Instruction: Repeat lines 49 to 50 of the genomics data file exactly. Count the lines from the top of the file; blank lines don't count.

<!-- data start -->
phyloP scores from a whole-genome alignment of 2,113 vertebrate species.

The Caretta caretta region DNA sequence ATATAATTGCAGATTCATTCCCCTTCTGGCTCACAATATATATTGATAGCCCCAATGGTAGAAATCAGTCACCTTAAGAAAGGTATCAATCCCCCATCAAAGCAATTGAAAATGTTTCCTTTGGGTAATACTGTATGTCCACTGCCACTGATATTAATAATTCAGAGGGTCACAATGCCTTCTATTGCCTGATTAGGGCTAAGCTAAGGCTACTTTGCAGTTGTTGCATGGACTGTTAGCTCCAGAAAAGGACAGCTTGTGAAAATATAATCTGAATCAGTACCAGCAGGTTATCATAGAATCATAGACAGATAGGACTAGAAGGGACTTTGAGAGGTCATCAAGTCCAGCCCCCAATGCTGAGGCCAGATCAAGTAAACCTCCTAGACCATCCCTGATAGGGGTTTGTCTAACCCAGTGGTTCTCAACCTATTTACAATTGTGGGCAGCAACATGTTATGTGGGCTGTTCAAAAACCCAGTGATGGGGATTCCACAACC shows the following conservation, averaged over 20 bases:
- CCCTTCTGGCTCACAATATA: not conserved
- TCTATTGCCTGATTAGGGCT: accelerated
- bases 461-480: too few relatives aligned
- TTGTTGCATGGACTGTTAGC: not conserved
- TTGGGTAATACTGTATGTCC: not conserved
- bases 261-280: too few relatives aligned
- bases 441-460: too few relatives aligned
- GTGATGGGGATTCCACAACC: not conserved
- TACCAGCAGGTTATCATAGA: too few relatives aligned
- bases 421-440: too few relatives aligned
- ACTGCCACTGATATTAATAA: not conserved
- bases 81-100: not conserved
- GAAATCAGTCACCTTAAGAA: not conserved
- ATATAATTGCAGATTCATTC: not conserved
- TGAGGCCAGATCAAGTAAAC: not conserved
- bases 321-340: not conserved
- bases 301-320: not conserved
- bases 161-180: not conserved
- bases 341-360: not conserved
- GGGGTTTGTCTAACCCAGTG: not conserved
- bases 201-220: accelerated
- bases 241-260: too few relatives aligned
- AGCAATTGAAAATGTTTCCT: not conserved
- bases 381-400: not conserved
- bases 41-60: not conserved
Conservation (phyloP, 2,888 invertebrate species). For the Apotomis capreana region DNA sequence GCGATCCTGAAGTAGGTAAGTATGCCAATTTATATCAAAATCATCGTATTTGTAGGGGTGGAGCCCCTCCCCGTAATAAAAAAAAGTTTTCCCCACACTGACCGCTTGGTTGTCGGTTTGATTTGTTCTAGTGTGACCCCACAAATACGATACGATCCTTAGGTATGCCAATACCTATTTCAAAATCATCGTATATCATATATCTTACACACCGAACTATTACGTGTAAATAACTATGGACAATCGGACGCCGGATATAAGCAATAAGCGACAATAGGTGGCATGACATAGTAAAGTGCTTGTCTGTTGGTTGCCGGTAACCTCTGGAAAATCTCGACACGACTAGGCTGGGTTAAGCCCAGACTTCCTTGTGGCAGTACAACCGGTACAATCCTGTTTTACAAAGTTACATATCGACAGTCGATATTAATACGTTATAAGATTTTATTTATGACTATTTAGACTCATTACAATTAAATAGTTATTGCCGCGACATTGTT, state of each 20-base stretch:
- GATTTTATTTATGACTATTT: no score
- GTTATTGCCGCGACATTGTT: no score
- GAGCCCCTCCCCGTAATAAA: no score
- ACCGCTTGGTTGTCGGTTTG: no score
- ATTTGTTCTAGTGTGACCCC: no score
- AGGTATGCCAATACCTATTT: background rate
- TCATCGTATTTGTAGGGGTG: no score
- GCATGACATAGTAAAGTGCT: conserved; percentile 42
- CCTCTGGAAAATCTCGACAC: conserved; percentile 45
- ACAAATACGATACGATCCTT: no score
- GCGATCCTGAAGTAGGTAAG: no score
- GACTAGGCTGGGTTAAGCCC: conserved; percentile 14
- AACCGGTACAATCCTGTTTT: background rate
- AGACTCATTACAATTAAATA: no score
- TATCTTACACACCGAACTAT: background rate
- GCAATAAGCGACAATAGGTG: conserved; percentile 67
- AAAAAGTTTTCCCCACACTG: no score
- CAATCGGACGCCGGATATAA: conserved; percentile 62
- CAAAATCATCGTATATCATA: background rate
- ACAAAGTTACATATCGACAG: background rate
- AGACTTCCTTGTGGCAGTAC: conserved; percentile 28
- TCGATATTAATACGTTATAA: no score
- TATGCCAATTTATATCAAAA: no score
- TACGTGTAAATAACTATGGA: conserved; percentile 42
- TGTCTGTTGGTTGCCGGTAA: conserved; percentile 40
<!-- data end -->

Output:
- AGACTTCCTTGTGGCAGTAC: conserved; percentile 28
- TCGATATTAATACGTTATAA: no score